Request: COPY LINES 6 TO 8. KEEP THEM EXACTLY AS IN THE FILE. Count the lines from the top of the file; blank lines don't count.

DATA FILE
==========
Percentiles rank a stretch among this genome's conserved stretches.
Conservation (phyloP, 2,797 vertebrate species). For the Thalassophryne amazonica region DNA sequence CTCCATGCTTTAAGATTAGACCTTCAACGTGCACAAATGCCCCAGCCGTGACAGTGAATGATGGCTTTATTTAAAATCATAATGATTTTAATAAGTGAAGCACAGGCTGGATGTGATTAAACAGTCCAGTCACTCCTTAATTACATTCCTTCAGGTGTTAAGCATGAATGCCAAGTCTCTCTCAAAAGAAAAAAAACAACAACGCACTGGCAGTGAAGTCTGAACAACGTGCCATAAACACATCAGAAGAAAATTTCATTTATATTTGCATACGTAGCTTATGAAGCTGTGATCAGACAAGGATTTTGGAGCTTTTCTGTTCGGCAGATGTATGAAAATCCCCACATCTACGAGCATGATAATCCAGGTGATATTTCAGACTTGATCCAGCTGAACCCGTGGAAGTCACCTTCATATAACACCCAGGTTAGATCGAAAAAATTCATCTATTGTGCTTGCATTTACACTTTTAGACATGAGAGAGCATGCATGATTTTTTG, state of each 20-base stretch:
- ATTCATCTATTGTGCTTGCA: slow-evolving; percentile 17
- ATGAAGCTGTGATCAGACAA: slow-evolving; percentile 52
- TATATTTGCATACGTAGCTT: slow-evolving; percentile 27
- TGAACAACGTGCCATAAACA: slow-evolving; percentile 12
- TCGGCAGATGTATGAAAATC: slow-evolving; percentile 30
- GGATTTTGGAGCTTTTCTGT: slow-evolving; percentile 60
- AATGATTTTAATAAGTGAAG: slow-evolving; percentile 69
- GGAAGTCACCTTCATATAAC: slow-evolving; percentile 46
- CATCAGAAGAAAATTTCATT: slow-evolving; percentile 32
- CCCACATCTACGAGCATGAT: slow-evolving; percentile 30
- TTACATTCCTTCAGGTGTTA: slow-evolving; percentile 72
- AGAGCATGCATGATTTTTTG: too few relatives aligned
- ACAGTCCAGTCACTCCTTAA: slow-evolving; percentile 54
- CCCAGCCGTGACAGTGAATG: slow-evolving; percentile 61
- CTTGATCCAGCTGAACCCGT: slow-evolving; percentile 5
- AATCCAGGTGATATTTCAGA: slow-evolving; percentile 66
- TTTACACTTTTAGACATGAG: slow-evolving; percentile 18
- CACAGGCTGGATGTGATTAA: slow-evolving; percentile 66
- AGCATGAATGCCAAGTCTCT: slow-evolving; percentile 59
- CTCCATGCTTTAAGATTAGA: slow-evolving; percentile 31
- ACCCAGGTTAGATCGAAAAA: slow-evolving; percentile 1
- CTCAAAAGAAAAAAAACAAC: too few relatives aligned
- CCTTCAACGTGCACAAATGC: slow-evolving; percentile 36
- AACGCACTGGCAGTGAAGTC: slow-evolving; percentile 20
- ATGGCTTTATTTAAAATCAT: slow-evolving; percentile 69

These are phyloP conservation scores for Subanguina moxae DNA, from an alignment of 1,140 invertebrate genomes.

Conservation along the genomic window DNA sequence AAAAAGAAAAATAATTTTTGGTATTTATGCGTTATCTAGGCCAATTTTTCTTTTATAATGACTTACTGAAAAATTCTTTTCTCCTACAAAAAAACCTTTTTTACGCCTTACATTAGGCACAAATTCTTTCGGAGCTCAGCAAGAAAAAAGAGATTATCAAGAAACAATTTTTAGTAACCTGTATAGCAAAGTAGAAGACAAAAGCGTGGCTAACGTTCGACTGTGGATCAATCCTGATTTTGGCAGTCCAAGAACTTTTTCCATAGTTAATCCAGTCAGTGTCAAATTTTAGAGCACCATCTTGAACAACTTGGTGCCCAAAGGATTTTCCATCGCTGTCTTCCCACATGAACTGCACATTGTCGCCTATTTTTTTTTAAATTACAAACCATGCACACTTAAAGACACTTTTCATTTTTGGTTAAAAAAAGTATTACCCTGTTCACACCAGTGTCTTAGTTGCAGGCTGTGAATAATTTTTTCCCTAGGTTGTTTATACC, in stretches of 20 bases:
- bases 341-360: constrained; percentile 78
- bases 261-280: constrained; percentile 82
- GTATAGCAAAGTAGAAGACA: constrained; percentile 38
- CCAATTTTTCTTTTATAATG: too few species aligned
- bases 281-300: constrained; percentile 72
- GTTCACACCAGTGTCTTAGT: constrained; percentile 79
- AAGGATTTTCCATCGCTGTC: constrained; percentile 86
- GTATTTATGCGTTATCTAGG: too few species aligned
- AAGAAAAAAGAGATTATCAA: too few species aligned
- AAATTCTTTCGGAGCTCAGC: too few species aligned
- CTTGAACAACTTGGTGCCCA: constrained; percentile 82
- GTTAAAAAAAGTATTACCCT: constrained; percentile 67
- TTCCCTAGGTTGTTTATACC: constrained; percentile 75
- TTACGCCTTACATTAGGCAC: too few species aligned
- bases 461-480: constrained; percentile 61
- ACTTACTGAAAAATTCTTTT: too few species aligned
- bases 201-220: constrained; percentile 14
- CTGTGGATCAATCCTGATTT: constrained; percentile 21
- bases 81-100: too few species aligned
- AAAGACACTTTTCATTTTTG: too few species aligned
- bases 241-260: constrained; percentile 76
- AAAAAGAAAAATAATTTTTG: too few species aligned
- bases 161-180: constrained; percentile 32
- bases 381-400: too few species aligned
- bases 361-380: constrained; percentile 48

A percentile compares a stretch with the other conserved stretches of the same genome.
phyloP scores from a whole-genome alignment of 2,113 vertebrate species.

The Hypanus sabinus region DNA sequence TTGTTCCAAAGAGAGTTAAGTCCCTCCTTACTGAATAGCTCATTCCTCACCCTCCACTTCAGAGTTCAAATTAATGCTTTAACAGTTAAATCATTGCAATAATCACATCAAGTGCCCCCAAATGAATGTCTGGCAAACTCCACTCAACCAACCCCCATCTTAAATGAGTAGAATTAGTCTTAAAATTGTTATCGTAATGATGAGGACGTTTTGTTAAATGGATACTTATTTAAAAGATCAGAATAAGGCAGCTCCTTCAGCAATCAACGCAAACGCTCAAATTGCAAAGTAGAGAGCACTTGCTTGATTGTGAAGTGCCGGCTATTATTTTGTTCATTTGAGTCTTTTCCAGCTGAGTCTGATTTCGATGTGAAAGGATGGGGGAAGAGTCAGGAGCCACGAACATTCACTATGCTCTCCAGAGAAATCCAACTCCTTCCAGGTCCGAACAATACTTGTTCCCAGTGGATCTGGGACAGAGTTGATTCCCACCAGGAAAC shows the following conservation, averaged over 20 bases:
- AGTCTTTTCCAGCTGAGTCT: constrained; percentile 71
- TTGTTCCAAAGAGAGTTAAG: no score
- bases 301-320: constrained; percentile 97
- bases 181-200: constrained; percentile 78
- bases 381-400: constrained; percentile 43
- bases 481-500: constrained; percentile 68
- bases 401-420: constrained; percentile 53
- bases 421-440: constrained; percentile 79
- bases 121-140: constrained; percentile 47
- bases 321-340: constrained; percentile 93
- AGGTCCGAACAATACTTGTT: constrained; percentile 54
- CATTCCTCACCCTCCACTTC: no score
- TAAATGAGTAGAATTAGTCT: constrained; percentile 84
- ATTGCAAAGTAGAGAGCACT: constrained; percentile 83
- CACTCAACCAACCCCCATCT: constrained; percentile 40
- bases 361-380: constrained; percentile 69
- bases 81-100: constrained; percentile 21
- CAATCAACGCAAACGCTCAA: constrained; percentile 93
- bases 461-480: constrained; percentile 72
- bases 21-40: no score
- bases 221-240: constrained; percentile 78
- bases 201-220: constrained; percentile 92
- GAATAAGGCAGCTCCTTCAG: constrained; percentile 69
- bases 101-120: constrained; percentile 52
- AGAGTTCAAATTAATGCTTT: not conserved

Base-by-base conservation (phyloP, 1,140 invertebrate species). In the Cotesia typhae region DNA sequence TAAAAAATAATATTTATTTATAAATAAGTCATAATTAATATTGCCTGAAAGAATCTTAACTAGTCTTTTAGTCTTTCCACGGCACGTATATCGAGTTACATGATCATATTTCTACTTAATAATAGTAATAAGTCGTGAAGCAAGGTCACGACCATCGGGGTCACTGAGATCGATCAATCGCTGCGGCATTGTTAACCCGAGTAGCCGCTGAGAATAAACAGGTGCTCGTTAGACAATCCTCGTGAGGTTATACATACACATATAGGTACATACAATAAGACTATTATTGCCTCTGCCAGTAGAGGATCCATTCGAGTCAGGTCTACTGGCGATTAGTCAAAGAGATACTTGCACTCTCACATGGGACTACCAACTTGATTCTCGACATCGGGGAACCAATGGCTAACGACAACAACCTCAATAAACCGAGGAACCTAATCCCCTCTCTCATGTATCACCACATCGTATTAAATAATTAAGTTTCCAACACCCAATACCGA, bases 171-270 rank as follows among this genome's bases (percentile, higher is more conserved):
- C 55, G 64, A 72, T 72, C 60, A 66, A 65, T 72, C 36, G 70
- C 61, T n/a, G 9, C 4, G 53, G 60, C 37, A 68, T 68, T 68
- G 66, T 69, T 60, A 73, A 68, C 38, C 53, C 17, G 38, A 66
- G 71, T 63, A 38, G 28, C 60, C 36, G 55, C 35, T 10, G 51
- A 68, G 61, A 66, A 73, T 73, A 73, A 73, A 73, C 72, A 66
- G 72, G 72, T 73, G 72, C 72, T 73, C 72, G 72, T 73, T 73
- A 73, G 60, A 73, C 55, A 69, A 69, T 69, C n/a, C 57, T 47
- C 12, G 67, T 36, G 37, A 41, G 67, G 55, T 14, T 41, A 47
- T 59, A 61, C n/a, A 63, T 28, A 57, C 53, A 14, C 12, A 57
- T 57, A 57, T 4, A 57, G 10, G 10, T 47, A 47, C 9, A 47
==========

- TGAACAACGTGCCATAAACA: slow-evolving; percentile 12
- TCGGCAGATGTATGAAAATC: slow-evolving; percentile 30
- GGATTTTGGAGCTTTTCTGT: slow-evolving; percentile 60